Hertfordshire Police and Crime Commissioner.  
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PCC Calls for Further Criminal Justice System Reform
Hertfordshire’s Police and Crime Commissioner has called for an overhaul of the criminal justice system, calling it “dysfunctional” and still failing victims of crime.

David Lloyd is asking for the PCC model to be replicated in the criminal justice system.

Mr Lloyd, who is the Association of Police and Crime Commissioners’ lead on Criminal Justice, told the National Police Chiefs’ Council Conference in Stratford Upon Avon that greater local oversight of criminal justice would lead to swifter high quality justice and improve the experience for all involved.

“I think that the PCCs should have the same powers over the criminal justice system that they currently have over their police force: set the plan, set the budget, appoint a chief and hold to account.”

“This will provide transparency, accountability and local democratic oversight.”

He said the way the system is run lets victims and witnesses down, and doesn’t take into account their entire journey from the crime being committed to the court case and after care support.

“Criminal justice agencies are being pulled in different directions. I want to see local accountability and direction, which will maintain the independence of the judiciary and rule of law, whilst placing local victims at the centre of our priorities.”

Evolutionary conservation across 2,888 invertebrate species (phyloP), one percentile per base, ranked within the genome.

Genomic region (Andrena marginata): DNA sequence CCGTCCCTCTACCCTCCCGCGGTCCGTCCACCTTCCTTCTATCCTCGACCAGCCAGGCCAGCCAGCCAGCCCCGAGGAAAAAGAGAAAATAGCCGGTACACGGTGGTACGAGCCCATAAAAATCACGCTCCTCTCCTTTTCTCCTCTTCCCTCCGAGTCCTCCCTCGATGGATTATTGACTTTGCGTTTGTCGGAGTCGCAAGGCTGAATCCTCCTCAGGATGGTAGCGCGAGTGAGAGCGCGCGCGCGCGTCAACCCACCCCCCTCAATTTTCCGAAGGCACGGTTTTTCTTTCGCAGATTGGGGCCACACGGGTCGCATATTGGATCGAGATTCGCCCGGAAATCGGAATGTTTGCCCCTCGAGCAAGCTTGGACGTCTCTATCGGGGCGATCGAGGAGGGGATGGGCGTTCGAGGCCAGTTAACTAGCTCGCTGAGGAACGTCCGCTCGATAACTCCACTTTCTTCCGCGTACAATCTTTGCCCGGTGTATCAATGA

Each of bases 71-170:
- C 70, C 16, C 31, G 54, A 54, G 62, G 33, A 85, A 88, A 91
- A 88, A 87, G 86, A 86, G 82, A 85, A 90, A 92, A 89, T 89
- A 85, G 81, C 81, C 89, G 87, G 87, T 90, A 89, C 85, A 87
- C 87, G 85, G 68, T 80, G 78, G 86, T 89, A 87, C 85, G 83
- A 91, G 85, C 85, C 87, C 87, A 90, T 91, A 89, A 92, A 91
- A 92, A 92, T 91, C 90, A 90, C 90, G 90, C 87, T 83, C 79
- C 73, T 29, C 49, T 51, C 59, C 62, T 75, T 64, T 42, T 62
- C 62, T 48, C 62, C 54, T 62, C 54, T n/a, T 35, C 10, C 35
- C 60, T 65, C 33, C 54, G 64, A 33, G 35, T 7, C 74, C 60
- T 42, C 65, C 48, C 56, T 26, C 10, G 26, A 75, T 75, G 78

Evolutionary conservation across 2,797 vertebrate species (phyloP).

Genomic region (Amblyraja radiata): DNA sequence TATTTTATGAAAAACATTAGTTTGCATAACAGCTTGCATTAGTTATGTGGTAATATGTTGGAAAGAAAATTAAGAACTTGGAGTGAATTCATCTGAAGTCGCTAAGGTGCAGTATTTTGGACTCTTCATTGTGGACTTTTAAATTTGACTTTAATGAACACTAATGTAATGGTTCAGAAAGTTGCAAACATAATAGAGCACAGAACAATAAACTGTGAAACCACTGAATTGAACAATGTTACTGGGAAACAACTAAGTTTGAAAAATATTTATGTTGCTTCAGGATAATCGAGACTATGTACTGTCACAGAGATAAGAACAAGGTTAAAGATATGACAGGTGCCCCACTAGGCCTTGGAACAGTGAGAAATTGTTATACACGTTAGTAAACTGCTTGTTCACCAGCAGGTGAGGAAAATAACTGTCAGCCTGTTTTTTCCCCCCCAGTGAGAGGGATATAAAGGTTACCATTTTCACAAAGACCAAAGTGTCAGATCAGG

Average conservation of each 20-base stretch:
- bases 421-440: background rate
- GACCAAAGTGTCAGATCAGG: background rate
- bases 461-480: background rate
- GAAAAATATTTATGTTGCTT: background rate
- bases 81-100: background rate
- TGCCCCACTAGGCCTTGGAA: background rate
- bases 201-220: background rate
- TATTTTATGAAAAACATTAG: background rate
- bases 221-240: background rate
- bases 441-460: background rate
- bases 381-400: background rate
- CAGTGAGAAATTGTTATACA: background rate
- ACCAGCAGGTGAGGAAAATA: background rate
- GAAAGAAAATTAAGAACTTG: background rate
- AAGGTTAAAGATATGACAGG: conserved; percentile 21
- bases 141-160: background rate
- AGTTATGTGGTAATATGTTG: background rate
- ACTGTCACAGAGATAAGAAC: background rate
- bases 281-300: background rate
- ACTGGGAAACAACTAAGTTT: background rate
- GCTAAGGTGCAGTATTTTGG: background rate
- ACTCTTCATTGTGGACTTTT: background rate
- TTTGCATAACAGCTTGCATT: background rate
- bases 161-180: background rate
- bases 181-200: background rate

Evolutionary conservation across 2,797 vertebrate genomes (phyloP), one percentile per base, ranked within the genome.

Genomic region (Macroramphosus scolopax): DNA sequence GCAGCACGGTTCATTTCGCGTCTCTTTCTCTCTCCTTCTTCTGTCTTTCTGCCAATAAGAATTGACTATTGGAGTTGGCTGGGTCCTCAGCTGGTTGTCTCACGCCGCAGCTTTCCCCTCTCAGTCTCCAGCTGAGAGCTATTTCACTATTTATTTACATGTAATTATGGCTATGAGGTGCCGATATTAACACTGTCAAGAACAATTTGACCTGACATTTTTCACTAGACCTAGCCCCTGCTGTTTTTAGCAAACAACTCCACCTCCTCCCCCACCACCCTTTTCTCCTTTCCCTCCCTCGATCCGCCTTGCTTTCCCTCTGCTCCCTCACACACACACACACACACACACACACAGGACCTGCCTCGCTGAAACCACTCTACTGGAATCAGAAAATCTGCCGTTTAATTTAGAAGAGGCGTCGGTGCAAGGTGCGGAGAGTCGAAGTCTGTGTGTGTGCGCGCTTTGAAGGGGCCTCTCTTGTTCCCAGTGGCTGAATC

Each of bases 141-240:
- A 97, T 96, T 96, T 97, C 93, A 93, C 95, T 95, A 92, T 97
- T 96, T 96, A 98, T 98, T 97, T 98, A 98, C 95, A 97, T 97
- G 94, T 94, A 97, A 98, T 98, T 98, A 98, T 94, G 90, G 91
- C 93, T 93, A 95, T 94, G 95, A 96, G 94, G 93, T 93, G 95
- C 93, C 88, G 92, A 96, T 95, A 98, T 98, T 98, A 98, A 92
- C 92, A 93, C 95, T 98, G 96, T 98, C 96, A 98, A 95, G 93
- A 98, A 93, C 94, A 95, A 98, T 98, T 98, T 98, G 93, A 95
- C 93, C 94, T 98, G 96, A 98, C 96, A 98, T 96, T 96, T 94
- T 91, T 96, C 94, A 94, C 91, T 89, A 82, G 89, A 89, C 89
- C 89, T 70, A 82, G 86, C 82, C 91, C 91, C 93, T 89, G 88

His speech focussed on how local partnerships and a more joined up criminal justice system will better meet the needs of the Hertfordshire area:

“Victims must remain at the heart of everything we do. At present, some would say our criminal justice system is a coalition of competing interests. How can this possibly lead to quality justice for the victim, witnesses and those accused?”

“The courts frequently over-list cases, which means victims and witnesses will turn up uncertain their case will be heard. This places undue stress on them at an already difficult time.”

David Lloyd is the chair of the Hertfordshire Criminal Justice Board, a panel of senior leaders from the agencies and bodies working in criminal justice in the county. He says he wants these boards – which are in place across the country – to have real responsibility and not be a “toothless tiger”.

He welcomes the government’s commitment to promoting better local ‘join-up’ of criminal justice agencies, and thinks this will enable a real ‘end-to-end’ approach, meaning the victim won’t be passed on from one body to another.